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Title
# arrow
p

Partho Paul

06/22/2022, 11:16 AM
Hi all, I’m new to arrows. My use case is if an exception occurs in a function, then I want to catch it and do some post processing, something like this:
Copy code
fun f1(): Either<Throwable, String> {
	either {
		doSomething() //throws exception
	}
}

fun f2() {
	f1().fold(
		{
			print("you messed up")
            doErrorHandling()
		},
		{
			print("everything's fine")
		}
	)
}

fun main() {
	runCatching{
		f2()
	}
	.onSuccess {
		print("it worked")
	}
	.onFailure {
		print("Either didn't catch exception")
	}
}
When function f1() throws exception here, the code should print “you messed up” but instead it’s printing “Either didn’t catch exception”. Am I doing anything wrong here? I’m using kotlin 1.7.0 and arrow version 1.1.2 TIA
s

stojan

06/22/2022, 11:28 AM
for code that throws you can use
Either.catch {}
or similar functions e.g.
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Either.catch { doSomething() }
p

Partho Paul

06/22/2022, 11:29 AM
@stojan had tried it as well, but it wasn’t working as I intended to. Output was same as the either block
a

Alejandro Serrano Mena

06/22/2022, 11:41 AM
@Partho Paul what did you try exactly? I often find the combination of
Either.catch
within an
either
block a bit confusing
you either remove the block altogether
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fun f1(): Either<Throwable, String> =
	Either.catch { doSomething() }
or you need to call
bind
to make the block aware of the thing being run
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fun f1(): Either<Throwable, String> {
	either {
		Either.catch { doSomething() }.bind()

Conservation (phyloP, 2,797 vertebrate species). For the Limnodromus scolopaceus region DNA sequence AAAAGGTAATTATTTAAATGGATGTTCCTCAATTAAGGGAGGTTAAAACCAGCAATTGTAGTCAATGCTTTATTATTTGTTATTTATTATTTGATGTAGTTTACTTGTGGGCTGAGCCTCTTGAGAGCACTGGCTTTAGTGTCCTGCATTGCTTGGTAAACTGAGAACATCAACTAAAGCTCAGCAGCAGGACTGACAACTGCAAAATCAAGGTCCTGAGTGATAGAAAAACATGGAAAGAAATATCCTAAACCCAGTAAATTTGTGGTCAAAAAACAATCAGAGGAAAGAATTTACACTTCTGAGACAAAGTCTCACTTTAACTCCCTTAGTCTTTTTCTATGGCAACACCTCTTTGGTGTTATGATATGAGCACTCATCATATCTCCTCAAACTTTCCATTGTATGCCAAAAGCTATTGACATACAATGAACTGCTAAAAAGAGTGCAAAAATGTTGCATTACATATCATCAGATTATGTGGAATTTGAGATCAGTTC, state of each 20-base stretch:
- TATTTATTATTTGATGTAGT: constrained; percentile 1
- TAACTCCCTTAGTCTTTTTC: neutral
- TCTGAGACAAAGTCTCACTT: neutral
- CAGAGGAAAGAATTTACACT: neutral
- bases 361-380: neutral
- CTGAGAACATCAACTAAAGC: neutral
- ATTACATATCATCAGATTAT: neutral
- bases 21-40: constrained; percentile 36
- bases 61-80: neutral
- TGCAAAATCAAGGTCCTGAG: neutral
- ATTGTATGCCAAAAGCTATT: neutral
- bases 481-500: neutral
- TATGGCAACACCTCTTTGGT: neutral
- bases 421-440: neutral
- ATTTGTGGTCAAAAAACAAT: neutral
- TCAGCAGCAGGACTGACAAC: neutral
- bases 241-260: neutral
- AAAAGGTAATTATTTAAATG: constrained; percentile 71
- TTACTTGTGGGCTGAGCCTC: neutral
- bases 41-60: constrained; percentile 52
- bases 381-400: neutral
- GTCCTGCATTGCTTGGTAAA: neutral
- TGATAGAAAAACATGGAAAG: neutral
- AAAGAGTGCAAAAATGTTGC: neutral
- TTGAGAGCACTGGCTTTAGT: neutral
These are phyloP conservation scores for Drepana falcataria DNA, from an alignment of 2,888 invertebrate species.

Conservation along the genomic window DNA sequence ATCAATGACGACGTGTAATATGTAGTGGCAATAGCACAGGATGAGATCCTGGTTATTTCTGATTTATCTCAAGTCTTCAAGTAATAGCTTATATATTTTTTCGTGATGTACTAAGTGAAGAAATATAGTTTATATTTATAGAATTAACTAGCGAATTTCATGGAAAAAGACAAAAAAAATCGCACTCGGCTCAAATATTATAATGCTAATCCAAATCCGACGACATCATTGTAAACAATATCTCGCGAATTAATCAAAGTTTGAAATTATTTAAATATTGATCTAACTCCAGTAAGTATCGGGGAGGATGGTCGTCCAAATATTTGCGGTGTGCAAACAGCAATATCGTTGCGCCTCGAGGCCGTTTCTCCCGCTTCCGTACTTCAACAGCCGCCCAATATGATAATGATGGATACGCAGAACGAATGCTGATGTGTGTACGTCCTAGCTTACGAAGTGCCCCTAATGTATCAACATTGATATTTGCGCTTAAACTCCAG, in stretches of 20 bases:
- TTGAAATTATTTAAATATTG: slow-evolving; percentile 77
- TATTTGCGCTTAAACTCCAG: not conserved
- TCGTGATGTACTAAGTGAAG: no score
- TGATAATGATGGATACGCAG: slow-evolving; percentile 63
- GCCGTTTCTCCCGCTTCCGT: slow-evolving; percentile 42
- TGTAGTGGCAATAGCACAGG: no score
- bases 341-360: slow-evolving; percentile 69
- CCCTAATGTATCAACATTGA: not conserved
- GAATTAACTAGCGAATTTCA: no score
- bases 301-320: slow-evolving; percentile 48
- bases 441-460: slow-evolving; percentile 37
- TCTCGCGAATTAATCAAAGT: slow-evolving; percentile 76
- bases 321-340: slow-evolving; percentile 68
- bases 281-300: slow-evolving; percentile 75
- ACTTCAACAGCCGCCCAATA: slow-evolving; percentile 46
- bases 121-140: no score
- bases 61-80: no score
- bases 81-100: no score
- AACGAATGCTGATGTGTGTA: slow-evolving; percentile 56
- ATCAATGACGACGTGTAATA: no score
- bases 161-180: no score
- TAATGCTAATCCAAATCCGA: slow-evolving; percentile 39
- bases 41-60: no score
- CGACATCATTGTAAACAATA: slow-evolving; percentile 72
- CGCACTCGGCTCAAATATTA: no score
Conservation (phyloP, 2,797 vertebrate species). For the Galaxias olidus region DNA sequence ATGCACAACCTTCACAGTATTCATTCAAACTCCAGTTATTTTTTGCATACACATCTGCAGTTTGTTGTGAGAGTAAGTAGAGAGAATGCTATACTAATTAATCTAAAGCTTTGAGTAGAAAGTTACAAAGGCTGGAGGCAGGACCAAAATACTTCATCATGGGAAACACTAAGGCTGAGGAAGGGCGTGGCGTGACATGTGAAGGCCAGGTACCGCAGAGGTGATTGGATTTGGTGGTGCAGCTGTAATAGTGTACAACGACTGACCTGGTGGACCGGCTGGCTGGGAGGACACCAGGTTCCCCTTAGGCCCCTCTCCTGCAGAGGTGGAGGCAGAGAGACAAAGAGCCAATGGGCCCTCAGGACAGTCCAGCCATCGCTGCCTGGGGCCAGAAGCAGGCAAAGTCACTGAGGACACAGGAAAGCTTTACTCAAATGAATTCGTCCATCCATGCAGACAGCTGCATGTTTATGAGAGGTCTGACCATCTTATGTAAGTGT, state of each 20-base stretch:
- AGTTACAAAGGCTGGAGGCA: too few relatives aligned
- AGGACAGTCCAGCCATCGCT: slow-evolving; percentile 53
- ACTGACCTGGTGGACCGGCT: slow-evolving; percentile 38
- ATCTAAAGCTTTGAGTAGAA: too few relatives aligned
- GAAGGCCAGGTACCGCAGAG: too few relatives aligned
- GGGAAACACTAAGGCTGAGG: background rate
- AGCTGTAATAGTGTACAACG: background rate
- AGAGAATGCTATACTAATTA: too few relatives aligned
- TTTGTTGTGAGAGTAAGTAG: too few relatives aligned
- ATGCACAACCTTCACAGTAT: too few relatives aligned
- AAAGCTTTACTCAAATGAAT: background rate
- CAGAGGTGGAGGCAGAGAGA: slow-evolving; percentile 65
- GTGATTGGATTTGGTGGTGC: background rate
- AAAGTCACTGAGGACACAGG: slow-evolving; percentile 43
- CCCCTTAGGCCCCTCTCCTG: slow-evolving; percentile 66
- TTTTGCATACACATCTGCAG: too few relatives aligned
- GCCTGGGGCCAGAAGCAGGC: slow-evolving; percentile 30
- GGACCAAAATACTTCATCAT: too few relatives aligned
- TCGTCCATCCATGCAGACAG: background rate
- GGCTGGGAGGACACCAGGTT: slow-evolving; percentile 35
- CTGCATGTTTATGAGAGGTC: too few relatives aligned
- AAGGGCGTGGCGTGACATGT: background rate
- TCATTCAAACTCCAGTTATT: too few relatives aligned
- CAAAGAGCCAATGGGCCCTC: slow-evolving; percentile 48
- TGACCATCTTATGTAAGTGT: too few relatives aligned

}
}
p

Partho Paul

06/22/2022, 11:43 AM
@Alejandro Serrano Mena I had tried the below approach with Either.catch:
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fun f1(): Either<Throwable, String> {
	Either.catch {
		doSomething() //throws exception
	}
}

fun f2() {
	f1().fold(
		{
			print("you messed up")
            doErrorHandling()
		},
		{
			print("everything's fine")
		}
	)
}

fun main() {
	runCatching{
		f2()
	}
	.onSuccess {
		print("it worked")
	}
	.onFailure {
		print("Either didn't catch exception")
	}
}
a

Alejandro Serrano Mena

06/22/2022, 11:44 AM
note that above you are "throwing away" the either, you need to define it as
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fun f1(): Either<Throwable, String> =
	Either.catch { doSomething() }
(note that I'm using
=
and not braces)
☝️ 3
p

Partho Paul

06/22/2022, 12:37 PM
@Alejandro Serrano Mena Tried using
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fun f1(): Either<Throwable, String> =
	Either.catch { doSomething() }
but still not able to catch exception in f2
p

Partho Paul

06/22/2022, 12:55 PM
@stojan Thanks, this helps. The Exception I was getting from f1 was LinkageError which is fatal. Tested the code with other non fatal exceptions as per @Alejandro Serrano Mena’s suggestion and it was working.
r

raulraja

06/22/2022, 2:51 PM
@Partho Paul I’m curious about the use case to capture a fatal ex. like in this case
LinkageError
, how did you plan to recover from it? and what leads you to this point where you care about it in user code?
p

Partho Paul

06/22/2022, 3:39 PM
@raulraja So for me, f1() was a db call. In my use case, I’m trying to fetch a document from db and do some action based on the data received. If I don’t receive any data or the db call fails because of any exception, then I’ll perform another set of actions. I wasn’t aware that the sdk which I’m using inside f1() will return fatal exception as the error message was misleading. Currently I don’t have anything planned for recovering from this
LinkageError
. I’m migrating a legacy codebase into a new microservice. I’ll discuss it with my colleagues if we should continue the earlier workflow or short-circuit the process. I’ll be in favour of short-circuiting as continuing the earlier workflow will make the system less reliable.
👍 2
r

raulraja

06/22/2022, 4:53 PM
The reason I was asking is because
LinkageError
is fatal and usually means you are missing a native library file in the path and your application should not even be running at that point. Exceptions would be some kind of local application where the user is responsible to provide the linked libraries manually but that is an odd case. Normally you can’t recover from fatal exceptions because at that point for many of them you don’t even have guarantees the VM is in a recoverable state, for example
OutOfMemoryError
👍 2
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